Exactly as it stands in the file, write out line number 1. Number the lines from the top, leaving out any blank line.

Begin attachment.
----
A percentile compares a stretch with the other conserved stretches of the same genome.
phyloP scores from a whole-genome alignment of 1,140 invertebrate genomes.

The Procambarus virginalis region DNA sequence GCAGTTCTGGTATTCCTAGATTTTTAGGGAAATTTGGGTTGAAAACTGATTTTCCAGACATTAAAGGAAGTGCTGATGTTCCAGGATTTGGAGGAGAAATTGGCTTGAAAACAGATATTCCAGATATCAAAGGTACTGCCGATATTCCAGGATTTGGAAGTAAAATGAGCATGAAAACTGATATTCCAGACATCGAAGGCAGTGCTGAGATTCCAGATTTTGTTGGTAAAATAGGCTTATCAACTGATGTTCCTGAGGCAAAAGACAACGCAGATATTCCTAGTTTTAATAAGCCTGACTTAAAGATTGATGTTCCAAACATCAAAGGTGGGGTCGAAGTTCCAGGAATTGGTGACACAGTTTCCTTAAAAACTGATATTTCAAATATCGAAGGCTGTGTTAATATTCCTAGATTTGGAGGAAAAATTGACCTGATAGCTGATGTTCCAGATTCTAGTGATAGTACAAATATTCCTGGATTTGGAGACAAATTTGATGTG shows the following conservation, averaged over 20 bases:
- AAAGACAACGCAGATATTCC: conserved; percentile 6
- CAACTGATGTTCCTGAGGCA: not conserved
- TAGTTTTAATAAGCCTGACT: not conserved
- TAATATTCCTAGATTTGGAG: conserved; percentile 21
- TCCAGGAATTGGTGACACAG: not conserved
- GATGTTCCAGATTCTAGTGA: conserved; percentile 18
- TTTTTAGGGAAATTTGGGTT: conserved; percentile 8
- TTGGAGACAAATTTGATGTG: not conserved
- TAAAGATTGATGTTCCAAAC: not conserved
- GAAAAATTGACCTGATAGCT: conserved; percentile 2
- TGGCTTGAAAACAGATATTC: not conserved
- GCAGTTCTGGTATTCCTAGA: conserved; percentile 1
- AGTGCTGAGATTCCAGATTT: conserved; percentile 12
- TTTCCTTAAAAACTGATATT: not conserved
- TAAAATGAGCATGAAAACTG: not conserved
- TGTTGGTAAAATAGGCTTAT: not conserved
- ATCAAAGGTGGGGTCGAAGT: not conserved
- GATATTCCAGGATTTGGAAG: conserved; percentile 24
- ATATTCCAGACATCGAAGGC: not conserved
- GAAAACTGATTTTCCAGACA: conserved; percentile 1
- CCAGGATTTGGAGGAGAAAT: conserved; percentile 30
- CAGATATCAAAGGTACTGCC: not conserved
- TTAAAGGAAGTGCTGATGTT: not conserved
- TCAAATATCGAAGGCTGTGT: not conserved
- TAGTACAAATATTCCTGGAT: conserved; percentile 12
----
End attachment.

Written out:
A percentile compares a stretch with the other conserved stretches of the same genome.